Saturday, January 30, 2016


One of the big topic areas on the new AQA English Language AS level (and the A level) is Language Diversity, in which we look at how language varies from person to person and place to place. Much of the work done on this topic has focused on spoken language - accents and dialects, for example - but language can vary in written and electronic forms too.

Twitter has proved a really useful way of both producing and collecting this kind of data and more is explained in an article looking at the work of Brice Russ at Ohio University, who examined the language in some 400,000 tweets, looking initially for how people in different parts of the USA used either soda or pop to describe fizzy drinks.

Gabriel Doyle explains some of the ways in which Twitter can be used to chart change in language and how changes in language spread in this lecture clip.

Rachael Tatman, blogging from the Northwest Linguistics Conference in April of 2015, also noted how Twitter cold be used to identify not just lexical but phonological differences in how people used Twitter: in other words, the ways in which people used different spellings on Twitter to represent the ways they spoke with an accent:

Ok, so people will sometimes spell things differently on Twitter based on their spoken language dialect. What’s the big deal? Well, for linguists this is pretty exciting. There’s a lot of language data available on Twitter and my research suggests that we can use it to look at variation in sound patterns.

So, how is this relevant to those us doing English Language at A level? Here's the plan...

With #TwitterTwang we'll try to gather data from UK A level students using Twitter and a few helpful teachers. Over a 3-4 week period before the end of the Spring term, we'll identify a handful of ways in which data can be elicited in similar ways from students in different places and ask each group of students to hashtag their tweets with #TwitterTwang and a number to indicate where they're from (Essex as 1, Leicester as 2, Hackney as 3, Southport as 4, East Norfolk as 5 etc.). We can then make use of the data collected to see if there are patterns in regional dialect and/or accent apparent in the tweets.

I'm still thinking about different elicitation techniques and open to ideas (so please tweet me @EngLangBlog) if you have good ideas or think mine are rubbish, but here's the tentative plan:

  • a post-lunch tweet to describe what each student has had for lunch
  • a Gogglebox-style tweet/series of tweets about a programme that everyone agrees to either watch at a given time or on catch-up (e.g. Britain's Got Talent, The Voice, Take Me Out etc.)
  • a tweet about a picture/photo that we can all agree on an share
If we can agree on exactly which of these (or all?) to use, we'll have something to start with. We then need to identify a time to get this started. One of the best things about using Twitter for this is that we don't necessarily have to deal with the data as it comes in but can catalogue it using the different hashtags and save it for later. We could even use it for different things (language change, gender, individual tweeting styles) as the course goes on, or use it to compare with data in future years to see if language styles change.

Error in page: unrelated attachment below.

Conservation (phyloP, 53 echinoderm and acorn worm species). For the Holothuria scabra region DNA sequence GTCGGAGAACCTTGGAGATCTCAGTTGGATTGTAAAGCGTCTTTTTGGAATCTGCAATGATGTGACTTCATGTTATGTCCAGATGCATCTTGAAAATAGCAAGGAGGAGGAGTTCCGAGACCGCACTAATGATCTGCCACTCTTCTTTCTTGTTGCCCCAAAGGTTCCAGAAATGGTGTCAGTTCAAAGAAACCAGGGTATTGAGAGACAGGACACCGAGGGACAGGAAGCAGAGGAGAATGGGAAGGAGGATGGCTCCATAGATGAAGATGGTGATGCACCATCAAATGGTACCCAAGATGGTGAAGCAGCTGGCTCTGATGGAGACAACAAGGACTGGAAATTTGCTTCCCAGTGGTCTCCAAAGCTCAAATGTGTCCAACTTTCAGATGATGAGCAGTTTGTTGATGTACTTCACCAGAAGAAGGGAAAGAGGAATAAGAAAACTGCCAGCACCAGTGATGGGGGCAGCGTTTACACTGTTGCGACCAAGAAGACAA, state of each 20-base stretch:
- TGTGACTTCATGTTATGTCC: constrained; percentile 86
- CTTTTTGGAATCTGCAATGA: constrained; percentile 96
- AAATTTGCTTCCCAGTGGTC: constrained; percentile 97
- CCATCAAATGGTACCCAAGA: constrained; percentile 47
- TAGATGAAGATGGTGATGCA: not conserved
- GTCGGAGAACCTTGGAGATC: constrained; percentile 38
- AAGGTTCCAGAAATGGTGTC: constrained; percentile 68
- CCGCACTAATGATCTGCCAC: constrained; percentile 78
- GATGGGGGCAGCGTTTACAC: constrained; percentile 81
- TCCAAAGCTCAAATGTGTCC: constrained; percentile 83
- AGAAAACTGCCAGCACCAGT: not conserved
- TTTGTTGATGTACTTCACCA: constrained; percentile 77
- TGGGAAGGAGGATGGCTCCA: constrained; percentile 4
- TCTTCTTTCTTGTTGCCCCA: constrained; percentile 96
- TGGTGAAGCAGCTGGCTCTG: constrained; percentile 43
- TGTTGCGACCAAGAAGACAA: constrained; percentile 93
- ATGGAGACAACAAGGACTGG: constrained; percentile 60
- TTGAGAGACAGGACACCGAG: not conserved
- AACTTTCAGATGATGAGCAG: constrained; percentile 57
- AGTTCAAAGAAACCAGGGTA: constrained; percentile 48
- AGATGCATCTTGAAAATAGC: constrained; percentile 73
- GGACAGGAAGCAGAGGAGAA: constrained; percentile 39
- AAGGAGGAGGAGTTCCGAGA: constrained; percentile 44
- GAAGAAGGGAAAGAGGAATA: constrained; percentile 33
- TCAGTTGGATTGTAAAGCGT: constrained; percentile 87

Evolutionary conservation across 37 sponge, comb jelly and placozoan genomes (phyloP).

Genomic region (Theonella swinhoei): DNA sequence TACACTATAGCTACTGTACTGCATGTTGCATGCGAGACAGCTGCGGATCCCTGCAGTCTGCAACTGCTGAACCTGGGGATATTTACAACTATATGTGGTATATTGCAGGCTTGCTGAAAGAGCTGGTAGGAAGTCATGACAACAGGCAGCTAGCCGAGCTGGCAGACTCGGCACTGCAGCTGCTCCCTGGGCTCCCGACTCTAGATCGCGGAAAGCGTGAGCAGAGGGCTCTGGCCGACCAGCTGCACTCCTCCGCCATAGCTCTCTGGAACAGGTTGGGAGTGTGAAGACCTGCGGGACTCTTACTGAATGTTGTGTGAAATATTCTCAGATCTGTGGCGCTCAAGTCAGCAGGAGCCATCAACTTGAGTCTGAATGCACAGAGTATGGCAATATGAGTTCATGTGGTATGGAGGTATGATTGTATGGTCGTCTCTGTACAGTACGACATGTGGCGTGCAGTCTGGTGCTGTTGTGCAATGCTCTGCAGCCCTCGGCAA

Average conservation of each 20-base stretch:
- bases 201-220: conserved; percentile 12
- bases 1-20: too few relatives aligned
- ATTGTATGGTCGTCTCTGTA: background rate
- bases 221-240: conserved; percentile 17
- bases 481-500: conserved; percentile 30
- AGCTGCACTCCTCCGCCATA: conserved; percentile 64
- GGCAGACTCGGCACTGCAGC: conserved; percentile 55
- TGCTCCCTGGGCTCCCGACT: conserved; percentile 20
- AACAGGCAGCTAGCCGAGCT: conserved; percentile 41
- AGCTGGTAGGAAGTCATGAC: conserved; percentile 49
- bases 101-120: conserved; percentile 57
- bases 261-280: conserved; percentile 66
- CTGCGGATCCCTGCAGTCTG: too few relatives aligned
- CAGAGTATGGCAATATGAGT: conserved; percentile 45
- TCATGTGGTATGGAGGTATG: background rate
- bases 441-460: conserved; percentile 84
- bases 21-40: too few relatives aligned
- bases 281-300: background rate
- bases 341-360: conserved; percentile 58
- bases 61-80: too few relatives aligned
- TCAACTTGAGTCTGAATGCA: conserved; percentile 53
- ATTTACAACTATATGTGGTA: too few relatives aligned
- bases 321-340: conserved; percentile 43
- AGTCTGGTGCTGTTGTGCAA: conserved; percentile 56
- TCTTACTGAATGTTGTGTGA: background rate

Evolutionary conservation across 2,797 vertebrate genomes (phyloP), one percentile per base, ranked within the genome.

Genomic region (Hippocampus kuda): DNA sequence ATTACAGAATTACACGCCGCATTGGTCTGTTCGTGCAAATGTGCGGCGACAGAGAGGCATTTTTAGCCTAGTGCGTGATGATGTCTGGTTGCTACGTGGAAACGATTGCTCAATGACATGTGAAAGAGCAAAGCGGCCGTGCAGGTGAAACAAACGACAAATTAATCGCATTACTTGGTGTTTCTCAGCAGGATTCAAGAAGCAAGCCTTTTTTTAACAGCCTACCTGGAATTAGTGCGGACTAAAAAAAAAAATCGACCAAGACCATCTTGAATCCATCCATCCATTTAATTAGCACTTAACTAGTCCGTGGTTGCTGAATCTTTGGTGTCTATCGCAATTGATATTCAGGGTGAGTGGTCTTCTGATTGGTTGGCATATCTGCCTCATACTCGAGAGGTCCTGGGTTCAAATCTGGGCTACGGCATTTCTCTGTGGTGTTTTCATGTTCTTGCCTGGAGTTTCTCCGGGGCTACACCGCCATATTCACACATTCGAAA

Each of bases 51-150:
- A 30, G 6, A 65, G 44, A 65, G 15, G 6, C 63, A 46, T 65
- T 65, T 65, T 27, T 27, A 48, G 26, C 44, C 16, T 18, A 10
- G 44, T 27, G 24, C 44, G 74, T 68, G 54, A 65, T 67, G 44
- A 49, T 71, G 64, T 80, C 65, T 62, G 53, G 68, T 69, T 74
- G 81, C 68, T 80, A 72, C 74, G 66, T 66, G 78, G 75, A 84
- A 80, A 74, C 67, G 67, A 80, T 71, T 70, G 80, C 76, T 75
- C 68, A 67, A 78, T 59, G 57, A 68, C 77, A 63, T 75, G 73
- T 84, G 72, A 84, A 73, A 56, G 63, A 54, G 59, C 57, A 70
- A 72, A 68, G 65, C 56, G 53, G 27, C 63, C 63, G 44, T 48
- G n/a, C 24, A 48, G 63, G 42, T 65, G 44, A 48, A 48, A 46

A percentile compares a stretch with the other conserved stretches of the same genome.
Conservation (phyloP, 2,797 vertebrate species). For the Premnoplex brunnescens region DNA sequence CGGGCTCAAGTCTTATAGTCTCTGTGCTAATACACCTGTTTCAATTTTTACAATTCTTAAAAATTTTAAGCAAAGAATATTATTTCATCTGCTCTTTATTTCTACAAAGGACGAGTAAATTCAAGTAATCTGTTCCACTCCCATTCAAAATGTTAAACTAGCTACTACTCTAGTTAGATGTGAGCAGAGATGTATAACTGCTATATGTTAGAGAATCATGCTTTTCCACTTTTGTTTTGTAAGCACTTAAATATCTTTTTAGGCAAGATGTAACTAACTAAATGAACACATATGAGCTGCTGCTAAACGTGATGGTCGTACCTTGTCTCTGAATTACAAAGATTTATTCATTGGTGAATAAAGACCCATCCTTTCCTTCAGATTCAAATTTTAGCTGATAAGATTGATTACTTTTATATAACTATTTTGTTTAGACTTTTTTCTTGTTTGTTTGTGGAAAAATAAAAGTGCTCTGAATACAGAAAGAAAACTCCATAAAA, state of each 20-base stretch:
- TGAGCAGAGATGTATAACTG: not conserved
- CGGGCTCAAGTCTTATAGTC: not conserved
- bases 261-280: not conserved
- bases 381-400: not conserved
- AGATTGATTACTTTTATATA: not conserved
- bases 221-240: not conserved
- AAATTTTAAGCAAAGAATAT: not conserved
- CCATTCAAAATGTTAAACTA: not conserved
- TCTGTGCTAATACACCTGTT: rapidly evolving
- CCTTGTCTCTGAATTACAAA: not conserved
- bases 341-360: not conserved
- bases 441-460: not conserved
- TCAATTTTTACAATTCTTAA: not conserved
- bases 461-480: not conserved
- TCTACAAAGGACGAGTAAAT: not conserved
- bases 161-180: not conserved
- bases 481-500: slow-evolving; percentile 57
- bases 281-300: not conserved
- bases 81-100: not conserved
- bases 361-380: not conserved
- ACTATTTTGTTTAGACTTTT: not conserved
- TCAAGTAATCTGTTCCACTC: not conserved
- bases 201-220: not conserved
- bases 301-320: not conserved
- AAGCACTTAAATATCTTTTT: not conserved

Anyway, that's a start, I hope. If we could work out a plan in more detail through @EngLangBlog that would be great.

Monday, January 25, 2016

Accent and Dialect essays

We're coming close to the end of our work on Accent and Dialect for the new Paper 2 of AQA AS specification and thinking a bit more about the kinds of questions that might appear and how to approach them. One area that we've considered is the issue of why certain dialects (and/or accents) seem to be valued more highly than others, so for this we have been looking at news stories from a few years ago about so-called 'slang bans'. You can find a load of them gathered here as links.

In response to the question, "Discuss the idea that some dialects are viewed more favourably than others" (which we came up with ourselves), we've used short extracts of data from different schools (such as Sacred Heart in Teesside and Colley Lane in Halesowen) for the AO1 part of the question and as a springboard into the wider issues and discussion for AO2.

In terms of how to structure an answer, we've worked on the principle that it's best to address the essay question straight away in the opening paragraph with something along the lines of "The idea that some dialects are viewed less favourably than others is probably true and this is often the result of some privileged forms of English - accents such as RP or a dialect such as Standard English - being valued highly by influential and powerful parts of the population..." before going into the data in more detail.

The data is there, I think, to provide you with the chance to explore different features of language and to be able to see examples that might link back to the wider question, but it's also there to help you get a few AO1 marks early on, so get linguistic on its ass. Use your understanding of language frameworks such as vocabulary, grammar and phonology to describe and label the features of dialect that are apparent, and think too of the wider implications of what the school is doing by presenting this in the way that they do.